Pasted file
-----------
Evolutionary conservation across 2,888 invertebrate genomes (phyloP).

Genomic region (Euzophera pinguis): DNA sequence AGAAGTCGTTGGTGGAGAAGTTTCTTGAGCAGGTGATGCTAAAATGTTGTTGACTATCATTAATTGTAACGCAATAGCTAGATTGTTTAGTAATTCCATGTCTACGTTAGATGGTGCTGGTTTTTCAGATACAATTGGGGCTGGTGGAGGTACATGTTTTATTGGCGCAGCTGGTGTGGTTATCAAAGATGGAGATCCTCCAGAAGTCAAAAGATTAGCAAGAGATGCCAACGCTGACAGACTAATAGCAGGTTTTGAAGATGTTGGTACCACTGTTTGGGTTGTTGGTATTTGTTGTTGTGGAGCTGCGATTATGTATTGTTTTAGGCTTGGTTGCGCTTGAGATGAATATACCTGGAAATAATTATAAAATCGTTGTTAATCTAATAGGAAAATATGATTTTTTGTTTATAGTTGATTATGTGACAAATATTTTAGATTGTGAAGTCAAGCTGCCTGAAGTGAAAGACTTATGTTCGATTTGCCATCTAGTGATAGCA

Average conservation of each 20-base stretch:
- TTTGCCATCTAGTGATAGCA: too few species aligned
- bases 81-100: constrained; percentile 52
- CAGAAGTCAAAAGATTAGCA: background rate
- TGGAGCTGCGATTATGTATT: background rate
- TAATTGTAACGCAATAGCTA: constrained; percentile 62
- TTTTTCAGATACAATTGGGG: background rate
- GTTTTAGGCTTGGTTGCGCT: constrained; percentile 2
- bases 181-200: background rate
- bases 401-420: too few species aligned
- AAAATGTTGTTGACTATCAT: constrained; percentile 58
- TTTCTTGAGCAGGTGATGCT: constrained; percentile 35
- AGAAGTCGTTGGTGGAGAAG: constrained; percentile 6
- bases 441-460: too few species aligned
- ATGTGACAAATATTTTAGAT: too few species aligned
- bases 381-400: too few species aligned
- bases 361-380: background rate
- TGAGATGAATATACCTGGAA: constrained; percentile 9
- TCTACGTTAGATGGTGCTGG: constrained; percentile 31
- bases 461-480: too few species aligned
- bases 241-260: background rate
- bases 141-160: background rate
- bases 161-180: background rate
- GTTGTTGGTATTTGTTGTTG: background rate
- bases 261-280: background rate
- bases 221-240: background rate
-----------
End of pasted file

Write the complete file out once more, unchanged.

Evolutionary conservation across 2,888 invertebrate genomes (phyloP).

Genomic region (Euzophera pinguis): DNA sequence AGAAGTCGTTGGTGGAGAAGTTTCTTGAGCAGGTGATGCTAAAATGTTGTTGACTATCATTAATTGTAACGCAATAGCTAGATTGTTTAGTAATTCCATGTCTACGTTAGATGGTGCTGGTTTTTCAGATACAATTGGGGCTGGTGGAGGTACATGTTTTATTGGCGCAGCTGGTGTGGTTATCAAAGATGGAGATCCTCCAGAAGTCAAAAGATTAGCAAGAGATGCCAACGCTGACAGACTAATAGCAGGTTTTGAAGATGTTGGTACCACTGTTTGGGTTGTTGGTATTTGTTGTTGTGGAGCTGCGATTATGTATTGTTTTAGGCTTGGTTGCGCTTGAGATGAATATACCTGGAAATAATTATAAAATCGTTGTTAATCTAATAGGAAAATATGATTTTTTGTTTATAGTTGATTATGTGACAAATATTTTAGATTGTGAAGTCAAGCTGCCTGAAGTGAAAGACTTATGTTCGATTTGCCATCTAGTGATAGCA

Average conservation of each 20-base stretch:
- TTTGCCATCTAGTGATAGCA: too few species aligned
- bases 81-100: constrained; percentile 52
- CAGAAGTCAAAAGATTAGCA: background rate
- TGGAGCTGCGATTATGTATT: background rate
- TAATTGTAACGCAATAGCTA: constrained; percentile 62
- TTTTTCAGATACAATTGGGG: background rate
- GTTTTAGGCTTGGTTGCGCT: constrained; percentile 2
- bases 181-200: background rate
- bases 401-420: too few species aligned
- AAAATGTTGTTGACTATCAT: constrained; percentile 58
- TTTCTTGAGCAGGTGATGCT: constrained; percentile 35
- AGAAGTCGTTGGTGGAGAAG: constrained; percentile 6
- bases 441-460: too few species aligned
- ATGTGACAAATATTTTAGAT: too few species aligned
- bases 381-400: too few species aligned
- bases 361-380: background rate
- TGAGATGAATATACCTGGAA: constrained; percentile 9
- TCTACGTTAGATGGTGCTGG: constrained; percentile 31
- bases 461-480: too few species aligned
- bases 241-260: background rate
- bases 141-160: background rate
- bases 161-180: background rate
- GTTGTTGGTATTTGTTGTTG: background rate
- bases 261-280: background rate
- bases 221-240: background rate